A tenth of Sweden is covered by national parks and reserves, so you’re never far from nature – even when you’re in the city. Here are some of Sweden's best national parks...
A tenth of Sweden is covered by national parks and reserves, so you’re never far from nature – even when you’re in the city. And as the great outdoors good for the soul, it’s no wonder Sweden is regularly listed as one of the world’s happiest countries. To spread the feel-good factor, here are seven of our favourite Swedish national parks…
Deep within the Arctic Circle, Abisko National Park in Swedish Lapland is a classic patchwork of undisturbed landscapes: a carpet of moss-green boreal forest lorded over by snow-dusted mountains, while glassy lakes fed by gushing streams and waterfalls offer perfect reflections. Nature has flourished this far north, but its remoteness doesn’t mean it’s off limits. In fact, direct overnight trains from Stockholm make Abisko surprisingly easy to reach, yet so few still visit. Those who do come in hope of seeing the Northern Lights, such is the park’s reputation as one of the best places in the world to witness nature’s greatest lightshow. While the Aurora is the main attraction here during the winter season, the park is not a one trick pony. Husky sledding and snowmobiling offer alternative ways to explore the tundra during winter but in summer hiking is king. A number of walking routes encompass some of Abisko’s highlights, including Sweden’s clearest lake Trollsjön, while the country’s longest trail Kungsleden (King’s Trail) begins here. All of these eye-pleasing landscapes deserve to be caught on camera and Photowellness tours in the park aim to mix photography with relaxing activities such as Samí yoga, as well as bringing more of the landscapes around you into focus.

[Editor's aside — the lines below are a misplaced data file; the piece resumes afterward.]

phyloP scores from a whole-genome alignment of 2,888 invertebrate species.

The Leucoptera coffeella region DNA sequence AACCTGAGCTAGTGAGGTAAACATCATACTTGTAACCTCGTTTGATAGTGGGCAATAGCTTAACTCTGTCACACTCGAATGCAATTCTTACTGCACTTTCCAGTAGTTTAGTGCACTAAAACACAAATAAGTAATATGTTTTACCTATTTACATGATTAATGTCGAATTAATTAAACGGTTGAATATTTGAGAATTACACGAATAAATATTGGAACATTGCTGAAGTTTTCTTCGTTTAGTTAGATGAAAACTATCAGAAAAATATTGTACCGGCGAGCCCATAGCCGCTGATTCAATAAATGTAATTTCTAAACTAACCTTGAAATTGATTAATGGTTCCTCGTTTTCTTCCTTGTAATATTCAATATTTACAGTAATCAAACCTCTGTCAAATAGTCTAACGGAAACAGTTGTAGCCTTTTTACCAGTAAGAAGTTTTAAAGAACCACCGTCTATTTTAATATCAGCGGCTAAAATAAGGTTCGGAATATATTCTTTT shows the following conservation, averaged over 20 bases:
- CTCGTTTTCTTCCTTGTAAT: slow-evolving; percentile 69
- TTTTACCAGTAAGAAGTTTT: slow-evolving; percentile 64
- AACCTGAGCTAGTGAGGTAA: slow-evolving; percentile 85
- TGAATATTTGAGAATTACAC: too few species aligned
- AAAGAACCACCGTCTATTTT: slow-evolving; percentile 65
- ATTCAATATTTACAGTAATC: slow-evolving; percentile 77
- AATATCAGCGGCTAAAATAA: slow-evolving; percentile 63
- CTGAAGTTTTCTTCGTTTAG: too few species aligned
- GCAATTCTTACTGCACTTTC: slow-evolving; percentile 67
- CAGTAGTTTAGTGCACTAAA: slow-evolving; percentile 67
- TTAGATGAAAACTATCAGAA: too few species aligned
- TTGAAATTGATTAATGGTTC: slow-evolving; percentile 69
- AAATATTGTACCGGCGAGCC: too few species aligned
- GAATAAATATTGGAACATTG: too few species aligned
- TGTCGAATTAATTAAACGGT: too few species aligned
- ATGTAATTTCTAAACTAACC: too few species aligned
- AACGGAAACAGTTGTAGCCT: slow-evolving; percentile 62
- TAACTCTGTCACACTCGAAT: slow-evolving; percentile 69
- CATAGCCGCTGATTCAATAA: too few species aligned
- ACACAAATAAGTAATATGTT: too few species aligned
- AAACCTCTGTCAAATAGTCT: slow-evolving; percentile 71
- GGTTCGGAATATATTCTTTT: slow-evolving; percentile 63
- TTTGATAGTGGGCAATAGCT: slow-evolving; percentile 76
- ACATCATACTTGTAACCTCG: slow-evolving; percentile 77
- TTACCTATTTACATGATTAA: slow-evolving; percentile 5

At first glance, the bare marshlands of Store Mosse National Park look more like a backdrop for a Nordic noir TV programme. But there is something enchanting about its barrenness, its mist-shrouded magic cloaked in empty silence. It’s the largest bog south of Swedish Lapland (Store Mosse translates as ‘Big Marsh’), yet lies only a two-hour drive from Gothenburg in the province of Småland. To begin with, this desolate expanse may seem bewildering but the informative Naturum visitor centre sheds light on the 40km network of trails, many of which are raised boardwalks directly over the bog, that thread this wilderness. Keep your eyes peeled for moose, roe deer and foxes as you wander but where Store Mosse really excels in the wildlife department is with its birdlife. Many different species can be spotted year-round, from whooper swans paddling Lake Kävsjön in spring as ospreys scan for fish overhead, while the Naturum centre supplements the diet of golden and white-tailed eagles during the tough winter months. If you want to escape the trails, guided snowshoe walks (even in summer) give you a closer glimpse of rich plantlife and 25 species of dragonfly, while a selection of cabins allow for overnight stays so you can explore further.